A Warm Victory Embrace, But Not At Home
The lead Jeep, with Maj. Wallis and Capt. Johnson sitting upright in the rear of the vehicle, moved slowly through the arched gate and entered the street. They met with sudden loud cheering and a tumultuous welcome of enthusiastic applause. We were stunned, completely overwhelmed at the reception that awaited us.
First impressions they say are lasting. If this be the case, those who were there that day in Tsingtao on October 15, 1945, will forever remember the landing and the reception we received. No ticker tape parade in New York City for a returning victorious army could have been more grand. The streets were one continuous mass of humanity, a carpet of happy, smiling, waving people. In every direction I looked there were people. They jammed the streets. They crowded the alleys and doorways; they hung out the windows and looked down from rooftops. There wasn’t a telephone pole, a signpost or a tree that didn’t have people clinging to it. They waved and they cheered. Each and everyone there that day, without exception, babies included, held small American flags which they waved frantically.
An armored Chinese military vehicle was waiting outside the gate and turned into the stream of people when they saw us coming. They led the way as the masses parted to let us past. But barely. Chinese officers in dark brown uniforms and Sam Brown belts sat riding in the lead vehicle, but unlike the rest of us, they remained somber and unsmiling.
We drove through the city, passed a twin towered church and up a long hill to a cluster of stone buildings surrounded by a high wall. The sign at the entrance had Chinese characters with the name “Shantung University” underneath. Our entire route, from dock to university, had been lined with people. There wasn’t an inch of standing room to spare. Inside the gate were more people, but now they formed two lines. We passed through the lines to another reception party standing at the doorway to the main building.
The officers and senior enlisted men in our convoy stepped out of their vehicles. Chinese officials in long ankle-length robes bowed slightly from the waist and then extended their hands. Soon everyone was shaking one another’s hands. One Chinese official, upon seeing the two guards and me sitting in the Jeep, motioned for us to join the others. It was an awkward situation. We made overtures thanking him and remained seated. The Chinese official ran up to Maj. Wallis and pointed back towards us. I couldn’t hear what he was saying but he was speaking in English. What a relief. I suddenly relaxed. They wouldn’t need to count on me for Chinese. Seeing our predicament, Maj. Wallis signaled for us to join the party. The Chinese delegation now shook hands with the two guards and me, and pushed us ahead to join the others. Lt. Brandmire was not too pleased.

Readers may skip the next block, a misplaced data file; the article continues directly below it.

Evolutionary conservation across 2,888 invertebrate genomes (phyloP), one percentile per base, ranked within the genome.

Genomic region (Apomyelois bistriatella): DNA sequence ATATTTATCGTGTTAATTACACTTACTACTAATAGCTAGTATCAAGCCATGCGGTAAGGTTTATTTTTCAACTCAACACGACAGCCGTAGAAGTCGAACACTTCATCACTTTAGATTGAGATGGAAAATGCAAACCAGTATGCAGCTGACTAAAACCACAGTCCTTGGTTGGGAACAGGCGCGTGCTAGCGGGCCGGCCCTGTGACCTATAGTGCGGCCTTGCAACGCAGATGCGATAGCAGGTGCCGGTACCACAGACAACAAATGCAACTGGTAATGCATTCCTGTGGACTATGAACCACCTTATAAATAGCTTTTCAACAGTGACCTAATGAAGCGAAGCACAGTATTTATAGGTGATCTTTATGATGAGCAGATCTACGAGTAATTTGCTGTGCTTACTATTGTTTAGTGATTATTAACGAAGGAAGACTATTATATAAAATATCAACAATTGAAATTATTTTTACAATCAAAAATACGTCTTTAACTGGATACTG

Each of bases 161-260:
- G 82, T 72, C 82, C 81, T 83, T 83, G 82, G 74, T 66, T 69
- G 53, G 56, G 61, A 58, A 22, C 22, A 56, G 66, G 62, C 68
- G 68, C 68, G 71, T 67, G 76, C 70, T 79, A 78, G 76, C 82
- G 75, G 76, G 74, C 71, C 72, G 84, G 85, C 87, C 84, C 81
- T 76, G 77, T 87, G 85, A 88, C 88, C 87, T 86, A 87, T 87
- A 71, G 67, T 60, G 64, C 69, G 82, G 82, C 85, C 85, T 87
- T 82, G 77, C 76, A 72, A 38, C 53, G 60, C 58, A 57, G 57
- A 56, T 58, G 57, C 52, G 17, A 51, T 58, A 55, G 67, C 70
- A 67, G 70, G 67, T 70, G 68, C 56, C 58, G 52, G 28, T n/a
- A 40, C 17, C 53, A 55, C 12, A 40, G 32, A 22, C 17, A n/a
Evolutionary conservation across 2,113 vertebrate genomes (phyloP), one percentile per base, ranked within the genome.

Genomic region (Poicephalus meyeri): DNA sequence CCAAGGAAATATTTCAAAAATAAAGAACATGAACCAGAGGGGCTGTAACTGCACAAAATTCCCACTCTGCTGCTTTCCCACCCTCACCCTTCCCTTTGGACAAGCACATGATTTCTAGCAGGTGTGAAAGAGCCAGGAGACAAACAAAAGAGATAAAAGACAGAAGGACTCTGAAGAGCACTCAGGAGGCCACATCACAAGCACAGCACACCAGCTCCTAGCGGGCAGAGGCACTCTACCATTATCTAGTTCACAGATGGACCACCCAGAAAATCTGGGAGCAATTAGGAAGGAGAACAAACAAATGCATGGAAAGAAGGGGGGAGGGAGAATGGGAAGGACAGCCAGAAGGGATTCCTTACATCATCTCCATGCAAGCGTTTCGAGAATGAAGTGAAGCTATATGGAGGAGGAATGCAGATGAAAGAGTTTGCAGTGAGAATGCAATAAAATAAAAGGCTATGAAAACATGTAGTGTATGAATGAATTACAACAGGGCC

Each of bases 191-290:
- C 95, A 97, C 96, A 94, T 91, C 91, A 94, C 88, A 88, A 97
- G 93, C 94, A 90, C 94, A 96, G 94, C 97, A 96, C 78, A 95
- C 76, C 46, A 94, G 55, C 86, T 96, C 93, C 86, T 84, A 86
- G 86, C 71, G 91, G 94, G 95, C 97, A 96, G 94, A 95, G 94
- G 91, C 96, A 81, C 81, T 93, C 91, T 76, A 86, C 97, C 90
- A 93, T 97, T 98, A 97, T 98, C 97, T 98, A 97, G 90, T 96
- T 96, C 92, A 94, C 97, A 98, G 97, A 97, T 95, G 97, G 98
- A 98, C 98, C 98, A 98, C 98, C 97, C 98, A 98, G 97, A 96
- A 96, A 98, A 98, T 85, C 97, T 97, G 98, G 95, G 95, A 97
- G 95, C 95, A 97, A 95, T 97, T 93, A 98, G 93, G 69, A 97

The main building had been turned into a banquet hall, and we were the guests. It was a banquet deluxe, course after course, lasting two hours.
The meal finally ended and the staff officers were ushered into another room. Col. Best from Division Quarter Masters gave Lt. Brandmire his orders and rushed off to join the staff officers. Before any of the Chinese delegation could lead me away, as I was hoping they would, Lt. Brandmire summoned me to follow him. “We have our orders,” he snapped and led the way to an outer courtyard,
The university had been turned over to the division for our billets. Lt. Brandmire’s task was to see that classrooms were emptied out and made habitable. Since none of the Chinese in the work party spoke English, I was assigned to assist him. The thought was frightening. I didn’t know that much Chinese, but there was no use trying to explain to Lt. Brandmire.
I was at Lt. Brandmire’s mercy. He now had me where he wanted me. I had to stand at attention while he gave me instructions. He was a most irritable guy who suffered from some kind of disillusionment. He was downright nasty, and it didn’t take a head shrink to reason it was his diminutive size that made him that way. His first name was Clark, named after Clark Gable they say, but he was no Clark Gable. The men in our company could see through him, and I think he was aware of this. He was a non-combatant dealing with combat Marines. His was defensive, which made him a bit cocky. When he walked, he strutted. He wore non-regulation boots with straps and tucked his trousers into the boot tops. This alone would have been enough to make the troops dislike him. Marines like their officers to be regulation. Lt. Brandmire was not.